The IT security threat looms ever larger. It’s such a significant problem that it’s almost discussed as a proper noun – “the IT Cyber Theat.” But as Mark Samuels argues in an article for ZDNet, there are other, less dramatic (though no less important) issues facing IT security experts today. Samuels turns to five such experts to determine where their priorities lie.
David Allison, who is head of business systems at Aggregate Industries argues that security ought to be “the responsibility of every employee.” Accountability ought to come down to education and a general awareness of one’s role in keeping IT secure. Better than firewalls and anti-virus software, the informed workforce offers an “embedded” line of defense against imminent and potential threats alike.
Security Products are Overrated
Tim Holman, president of the Information Systems Security Association for the UK (ISSA-UK), offers his opinion on the security of technology products:
“The cyber threat cannot be solved by buying products…A common-sense approach of reducing the amount of sensitive data stored, booting out insecure suppliers, restricting access to information and getting cyber liability cover will often be ten times as effective and ten times cheaper than the next generation security appliance with flashing lights sold to you by expert salesmen.”
Work and Play
Head of information services and infrastructure at the Press Association David Reed believes that mobile management represents one of the greatest security threats to IT. His team created a special container for information-sensitive company materials on all employee smartphones, thus separating private employee data from work data.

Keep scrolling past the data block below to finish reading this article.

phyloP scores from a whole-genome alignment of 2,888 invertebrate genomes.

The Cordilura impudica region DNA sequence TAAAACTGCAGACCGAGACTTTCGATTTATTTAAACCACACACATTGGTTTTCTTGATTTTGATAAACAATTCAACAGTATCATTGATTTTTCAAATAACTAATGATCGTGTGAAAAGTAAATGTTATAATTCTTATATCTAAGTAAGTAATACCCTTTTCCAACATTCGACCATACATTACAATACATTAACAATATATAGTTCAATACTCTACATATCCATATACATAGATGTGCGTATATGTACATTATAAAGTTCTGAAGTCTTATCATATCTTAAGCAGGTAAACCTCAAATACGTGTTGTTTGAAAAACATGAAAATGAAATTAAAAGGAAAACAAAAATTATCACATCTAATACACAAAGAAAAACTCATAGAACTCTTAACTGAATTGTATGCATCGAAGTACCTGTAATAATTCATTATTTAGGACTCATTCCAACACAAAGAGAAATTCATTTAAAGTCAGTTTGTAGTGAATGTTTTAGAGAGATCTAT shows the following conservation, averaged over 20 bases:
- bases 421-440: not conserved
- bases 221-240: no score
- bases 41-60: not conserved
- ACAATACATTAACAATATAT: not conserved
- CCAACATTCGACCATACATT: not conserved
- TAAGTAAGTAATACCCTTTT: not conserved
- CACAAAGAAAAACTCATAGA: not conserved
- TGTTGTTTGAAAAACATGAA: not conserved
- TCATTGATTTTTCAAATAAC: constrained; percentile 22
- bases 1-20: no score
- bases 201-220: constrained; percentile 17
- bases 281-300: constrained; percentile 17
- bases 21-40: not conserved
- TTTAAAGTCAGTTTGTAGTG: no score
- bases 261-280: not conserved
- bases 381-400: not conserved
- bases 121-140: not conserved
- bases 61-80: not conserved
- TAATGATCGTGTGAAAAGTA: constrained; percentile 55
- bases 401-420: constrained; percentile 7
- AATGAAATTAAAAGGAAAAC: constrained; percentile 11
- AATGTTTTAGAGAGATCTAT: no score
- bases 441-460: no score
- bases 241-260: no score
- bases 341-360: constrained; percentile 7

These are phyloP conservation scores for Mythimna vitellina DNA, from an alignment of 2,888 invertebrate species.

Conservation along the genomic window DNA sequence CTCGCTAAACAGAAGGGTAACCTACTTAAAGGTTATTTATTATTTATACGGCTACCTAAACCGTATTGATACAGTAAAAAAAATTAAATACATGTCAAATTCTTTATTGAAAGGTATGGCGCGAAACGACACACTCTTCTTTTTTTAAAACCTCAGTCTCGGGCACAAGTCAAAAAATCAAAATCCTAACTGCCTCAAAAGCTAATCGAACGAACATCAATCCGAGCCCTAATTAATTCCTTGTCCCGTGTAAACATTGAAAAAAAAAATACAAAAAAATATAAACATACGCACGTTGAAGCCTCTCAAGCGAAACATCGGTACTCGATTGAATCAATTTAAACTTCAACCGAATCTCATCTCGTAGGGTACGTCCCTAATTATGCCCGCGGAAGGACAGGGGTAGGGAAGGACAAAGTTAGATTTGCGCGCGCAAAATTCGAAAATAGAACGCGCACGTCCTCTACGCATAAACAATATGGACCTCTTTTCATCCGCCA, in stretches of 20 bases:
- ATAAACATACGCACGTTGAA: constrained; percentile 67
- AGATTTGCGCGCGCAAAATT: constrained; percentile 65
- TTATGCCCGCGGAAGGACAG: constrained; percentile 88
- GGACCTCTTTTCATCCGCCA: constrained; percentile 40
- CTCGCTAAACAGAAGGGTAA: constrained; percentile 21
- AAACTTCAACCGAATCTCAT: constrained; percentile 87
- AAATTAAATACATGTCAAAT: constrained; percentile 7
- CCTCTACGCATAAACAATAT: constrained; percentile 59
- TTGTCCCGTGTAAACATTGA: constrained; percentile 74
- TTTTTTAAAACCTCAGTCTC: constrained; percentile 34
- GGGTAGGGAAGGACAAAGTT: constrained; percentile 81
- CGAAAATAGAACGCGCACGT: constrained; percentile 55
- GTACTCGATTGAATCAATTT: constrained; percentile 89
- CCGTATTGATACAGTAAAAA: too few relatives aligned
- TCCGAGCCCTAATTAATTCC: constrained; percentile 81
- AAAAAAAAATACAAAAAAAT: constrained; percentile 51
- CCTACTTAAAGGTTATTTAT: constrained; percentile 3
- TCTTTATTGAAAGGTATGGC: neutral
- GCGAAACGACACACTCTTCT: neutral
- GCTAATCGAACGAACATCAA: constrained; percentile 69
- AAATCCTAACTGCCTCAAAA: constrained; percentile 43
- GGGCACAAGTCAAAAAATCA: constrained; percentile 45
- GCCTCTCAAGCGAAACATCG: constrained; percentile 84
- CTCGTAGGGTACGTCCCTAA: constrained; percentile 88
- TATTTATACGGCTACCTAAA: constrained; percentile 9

And CIO Omid Shiraji of Working Links is convinced that the CIO (perhaps more so than employees) bears the greatest responsibility to ensure information security. While some might call for a CISO position to handle the ever-increasing levels of security risk, Shiraji is confident that services purchased as a commodity will suffice:
“IT security is a commodity where you can go and buy products and expertise from a provider…The same is true in regards to business security in many cases – the processes and governance are a commodity that you can purchase as a managed service.”
Balancing Buy-In with Bad News
Vetted CIO Julian Self is at odds with Shiraji’s advice, insisting that the CISO is a growing and necessary position that adds critical value to most organizations, especially those in the financial sector. Self sees the acceleration of technical complexity as a challenge to established IT infrastructure. Such a professional must always seek business buy-in without alienating counterparts with scare tactics. In other words, address the “IT Cyber Threat” without all the doomsday drama.